Abortion websites would be blocked in Texas under the new law

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A new law in Texas would require internet service providers in the state to block sites that provide abortion information, and make it illegal to host or even offer domain registration to sites that help people in Texas obtain or pay for abortions.

The bill, introduced Feb. 23 by Representative Steve Toth, seeks to crush access to services that provide the pregnancy-termination drugs mifepristone and misoprostol, as well as relief funds that raise money to cover the cost of abortion-related expenses. Under the rules of the new bill, it would be illegal to “create, edit, upload, publish, host, maintain or register a domain name for any Internet website, platform or other interactive computer service that assists or facilitates anyone in obtaining an abortion-inducing drug.”

Some other provisions — such as rules against sending mifepristone or misoprostol for abortions — refer to transactions involving Texas residents, but that language is not directly present in the site ban, potentially leaving its scope ambiguous.

The bill covers efforts to “create, edit, upload, publish, host, maintain or register a domain name for” objectionable sites

Within Texas, the bill would require internet service providers to “make all reasonable and technologically feasible efforts” to block internet access to information “intended to assist or facilitate attempts to obtain an elective abortion or an abortion-inducing drug” . It specifically requires ISPs to block Aid Access, Hey Jane, Plan C, Choix, Just The Pill, and Carafem websites, all of which help direct visitors to places where they can access abortion pills. But it also requires blocking any site or app “operated by or on behalf of an abortion provider or abortion fund,” a category that could include organizations like Planned Parenthood as well as numerous grassroots fundraising sites. And it offers legal immunity from “denial of service” to people who aid or encourage abortion, and apparently encourages ISPs to kick users offline as well.

Like Texas’ infamous abortion ban, the bill relies on allowing citizens to bring civil lawsuits against services that violate the rules, a system described as a “bounty hunter” approach to the law. Unlike the abortion ban, it’s not clear how much appetite there is for pushing this through — but it’s part of a slew of state laws that could spell trouble for the internet.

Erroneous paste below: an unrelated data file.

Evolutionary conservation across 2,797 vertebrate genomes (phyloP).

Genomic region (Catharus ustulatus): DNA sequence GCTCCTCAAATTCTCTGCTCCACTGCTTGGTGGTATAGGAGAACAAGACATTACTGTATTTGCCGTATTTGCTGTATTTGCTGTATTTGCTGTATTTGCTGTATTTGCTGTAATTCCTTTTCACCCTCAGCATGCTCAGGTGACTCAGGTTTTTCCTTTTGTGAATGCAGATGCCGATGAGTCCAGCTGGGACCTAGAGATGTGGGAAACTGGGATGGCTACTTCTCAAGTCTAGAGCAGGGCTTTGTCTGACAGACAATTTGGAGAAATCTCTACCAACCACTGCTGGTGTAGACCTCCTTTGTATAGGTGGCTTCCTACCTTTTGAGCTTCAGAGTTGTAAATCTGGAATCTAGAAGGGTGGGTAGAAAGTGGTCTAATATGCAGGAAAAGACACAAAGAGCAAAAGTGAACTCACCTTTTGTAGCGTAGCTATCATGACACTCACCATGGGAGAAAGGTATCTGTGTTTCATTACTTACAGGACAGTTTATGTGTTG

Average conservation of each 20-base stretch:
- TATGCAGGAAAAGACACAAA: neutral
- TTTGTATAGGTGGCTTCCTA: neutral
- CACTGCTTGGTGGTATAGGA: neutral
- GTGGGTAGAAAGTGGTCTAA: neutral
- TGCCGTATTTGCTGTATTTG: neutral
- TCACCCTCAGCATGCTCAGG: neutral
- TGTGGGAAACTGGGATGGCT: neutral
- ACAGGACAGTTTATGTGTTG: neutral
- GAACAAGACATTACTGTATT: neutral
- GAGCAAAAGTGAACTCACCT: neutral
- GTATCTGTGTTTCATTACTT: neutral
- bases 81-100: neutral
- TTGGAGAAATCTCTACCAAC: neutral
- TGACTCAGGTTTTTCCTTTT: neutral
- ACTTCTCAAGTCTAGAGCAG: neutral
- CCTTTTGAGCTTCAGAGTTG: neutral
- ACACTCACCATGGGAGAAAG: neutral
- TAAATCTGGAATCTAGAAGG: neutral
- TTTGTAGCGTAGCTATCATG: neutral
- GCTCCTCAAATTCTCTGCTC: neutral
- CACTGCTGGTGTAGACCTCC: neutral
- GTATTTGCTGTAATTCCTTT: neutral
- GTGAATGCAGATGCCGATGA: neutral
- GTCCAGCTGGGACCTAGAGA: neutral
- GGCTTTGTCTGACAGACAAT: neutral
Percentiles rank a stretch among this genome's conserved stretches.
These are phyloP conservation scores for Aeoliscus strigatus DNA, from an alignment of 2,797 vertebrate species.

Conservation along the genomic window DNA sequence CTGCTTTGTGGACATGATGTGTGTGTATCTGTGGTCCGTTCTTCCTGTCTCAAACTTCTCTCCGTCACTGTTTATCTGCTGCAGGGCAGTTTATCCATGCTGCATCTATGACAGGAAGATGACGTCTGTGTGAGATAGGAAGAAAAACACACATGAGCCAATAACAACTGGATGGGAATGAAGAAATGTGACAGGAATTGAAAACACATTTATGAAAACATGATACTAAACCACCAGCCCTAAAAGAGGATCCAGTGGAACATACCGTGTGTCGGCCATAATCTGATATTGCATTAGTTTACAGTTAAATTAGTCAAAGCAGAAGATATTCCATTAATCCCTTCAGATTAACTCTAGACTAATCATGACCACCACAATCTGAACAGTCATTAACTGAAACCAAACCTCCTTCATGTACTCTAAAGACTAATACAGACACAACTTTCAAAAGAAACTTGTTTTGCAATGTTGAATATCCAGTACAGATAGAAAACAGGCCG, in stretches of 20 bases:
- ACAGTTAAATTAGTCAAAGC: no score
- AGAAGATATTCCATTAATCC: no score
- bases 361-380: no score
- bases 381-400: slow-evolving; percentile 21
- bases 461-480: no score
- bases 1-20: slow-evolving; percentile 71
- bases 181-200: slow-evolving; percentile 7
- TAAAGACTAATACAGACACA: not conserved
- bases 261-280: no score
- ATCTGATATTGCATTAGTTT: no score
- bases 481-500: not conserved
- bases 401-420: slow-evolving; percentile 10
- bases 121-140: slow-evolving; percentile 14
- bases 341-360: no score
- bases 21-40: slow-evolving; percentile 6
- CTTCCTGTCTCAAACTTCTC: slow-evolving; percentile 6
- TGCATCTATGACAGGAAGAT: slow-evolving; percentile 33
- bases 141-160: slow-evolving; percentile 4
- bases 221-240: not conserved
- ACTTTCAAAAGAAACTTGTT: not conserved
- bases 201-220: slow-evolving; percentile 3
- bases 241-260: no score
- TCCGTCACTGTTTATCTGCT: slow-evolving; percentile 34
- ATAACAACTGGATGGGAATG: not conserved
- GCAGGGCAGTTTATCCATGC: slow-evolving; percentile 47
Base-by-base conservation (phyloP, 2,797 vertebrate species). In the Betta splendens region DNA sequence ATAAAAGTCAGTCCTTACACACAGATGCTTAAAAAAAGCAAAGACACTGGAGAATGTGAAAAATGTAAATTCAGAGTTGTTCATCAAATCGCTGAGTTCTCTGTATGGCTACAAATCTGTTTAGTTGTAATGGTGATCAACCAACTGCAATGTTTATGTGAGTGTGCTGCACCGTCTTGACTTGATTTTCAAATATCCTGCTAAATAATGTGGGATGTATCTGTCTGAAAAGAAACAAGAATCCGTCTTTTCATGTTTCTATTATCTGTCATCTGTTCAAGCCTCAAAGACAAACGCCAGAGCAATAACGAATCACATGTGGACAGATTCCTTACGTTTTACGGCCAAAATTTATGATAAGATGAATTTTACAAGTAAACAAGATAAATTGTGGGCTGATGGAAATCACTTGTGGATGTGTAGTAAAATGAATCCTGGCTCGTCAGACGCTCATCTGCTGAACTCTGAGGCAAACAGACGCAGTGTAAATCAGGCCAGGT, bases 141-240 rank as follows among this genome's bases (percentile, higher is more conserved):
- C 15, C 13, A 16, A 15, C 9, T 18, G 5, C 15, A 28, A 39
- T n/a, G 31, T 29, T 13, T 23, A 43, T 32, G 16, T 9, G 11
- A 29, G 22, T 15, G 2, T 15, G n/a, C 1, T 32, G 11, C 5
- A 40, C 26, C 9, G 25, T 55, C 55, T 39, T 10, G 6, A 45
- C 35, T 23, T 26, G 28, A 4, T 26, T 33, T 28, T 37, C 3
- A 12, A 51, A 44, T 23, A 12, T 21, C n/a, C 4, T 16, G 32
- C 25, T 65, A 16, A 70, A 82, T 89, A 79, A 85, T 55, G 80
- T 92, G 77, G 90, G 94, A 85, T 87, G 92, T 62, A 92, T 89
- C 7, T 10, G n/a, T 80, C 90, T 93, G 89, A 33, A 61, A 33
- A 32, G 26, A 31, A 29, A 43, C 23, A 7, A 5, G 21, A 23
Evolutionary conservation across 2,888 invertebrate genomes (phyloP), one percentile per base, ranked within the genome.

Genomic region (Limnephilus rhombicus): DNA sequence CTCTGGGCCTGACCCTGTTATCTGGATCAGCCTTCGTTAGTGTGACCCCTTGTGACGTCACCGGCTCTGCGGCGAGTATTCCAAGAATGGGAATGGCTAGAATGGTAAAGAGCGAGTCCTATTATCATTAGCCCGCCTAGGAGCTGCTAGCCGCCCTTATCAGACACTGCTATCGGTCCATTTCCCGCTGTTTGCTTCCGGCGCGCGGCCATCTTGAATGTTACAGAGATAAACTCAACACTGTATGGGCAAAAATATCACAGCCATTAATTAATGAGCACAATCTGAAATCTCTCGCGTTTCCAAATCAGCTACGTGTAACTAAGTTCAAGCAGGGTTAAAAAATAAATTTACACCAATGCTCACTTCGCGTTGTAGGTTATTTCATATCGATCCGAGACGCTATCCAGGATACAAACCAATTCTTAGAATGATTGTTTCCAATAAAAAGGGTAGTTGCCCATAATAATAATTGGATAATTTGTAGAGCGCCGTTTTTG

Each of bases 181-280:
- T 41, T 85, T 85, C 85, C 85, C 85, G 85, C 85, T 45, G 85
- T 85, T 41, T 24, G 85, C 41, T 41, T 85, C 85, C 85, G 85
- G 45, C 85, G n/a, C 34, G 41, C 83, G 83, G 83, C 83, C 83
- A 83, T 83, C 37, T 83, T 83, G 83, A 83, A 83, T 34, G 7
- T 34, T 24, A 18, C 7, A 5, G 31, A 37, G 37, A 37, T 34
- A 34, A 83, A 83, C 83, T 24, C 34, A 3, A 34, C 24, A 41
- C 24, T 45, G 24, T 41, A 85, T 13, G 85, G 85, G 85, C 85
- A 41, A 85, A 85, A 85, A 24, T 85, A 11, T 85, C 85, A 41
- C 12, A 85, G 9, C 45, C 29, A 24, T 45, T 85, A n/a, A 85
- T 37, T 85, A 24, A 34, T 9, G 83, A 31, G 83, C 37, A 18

This isn’t the first bill to target abortion access sites, but it may be the most detailed and restrictive effort to date. Despite caveats that this will not penalize individual pregnant people (which are also present in the Texas abortion ban), it is designed to make accessing resources for terminating a pregnancy as difficult as possible. Prosecutors in Texas had already gone after relief funds that helped pay for out-of-state abortions, but the groups were granted at least a temporary reprieve last week when a judge barred them from pursuing the cases.

Net neutrality rules are supposed to stop this, but the FCC can’t pass them

If it’s not clear, the bill is a nightmare both for free speech in general — despite a clause claiming it doesn’t apply to First Amendment-protected speech — and specifically for web infrastructure providers. Many sites including The edge, have written about getting self-managed abortions and linked to sites such as Plan C. This is not (so far) illegal, even in places where abortion is prohibited. The bill should also run into federal law that protects freedom of expression online: Section 230 also prohibits state lawsuits or criminal prosecution against web platforms for most illegal third-party content. And the ISP blocking provisions are supposed to violate net neutrality rules…but the Trump FCC has reversed those, and while President Biden called for them to be reinstated, his FCC has so far been defined by his repeated failure to get a fifth Commissioner who could break the current 2-2 partisan deadlock to get past them. Gigi Sohn, Biden’s proposed commissioner, has just come forward for confirmation for the third time after first being nominated more than 16 months ago.

More broadly, both Republican and Democratic lawmakers have focused on Section 230, and the Texas Fifth Circuit Court of Appeals is willing and eager to override federal law in favor of state-level speech rules. The Supreme Court, meanwhile, has proven hostile to abortion rights and its position on Article 230, despite some encouraging signs, remains unclear. And we’re still waiting for a Texas judge to decide whether the Comstock Act — a 150-year-old obscenity law — can be applied to ban the sending of mifepristone by mail.

The bill is also symbolic of the government’s new attempt to introduce internet censorship, while claiming that social media platforms pose an unprecedented threat to expression. Texas previously banned major internet platforms — possibly including Wikipedia — from suspending users based on their “point of view,” effectively making much internet moderation impossible. Against this backdrop, the new Texas law is not necessarily hypocritical. It simply illustrates the kind of internet that some (mainly Republican) lawmakers seem to want: one where individual companies cannot regulate their own platforms, but states can build a small-scale Great Firewall around their borders and open the door to punishing web services across the country.

Many extreme state laws don’t get passed, and this is more likely to be one of them – but against the current legal backdrop, the risks of ignoring them are also much higher than usual.

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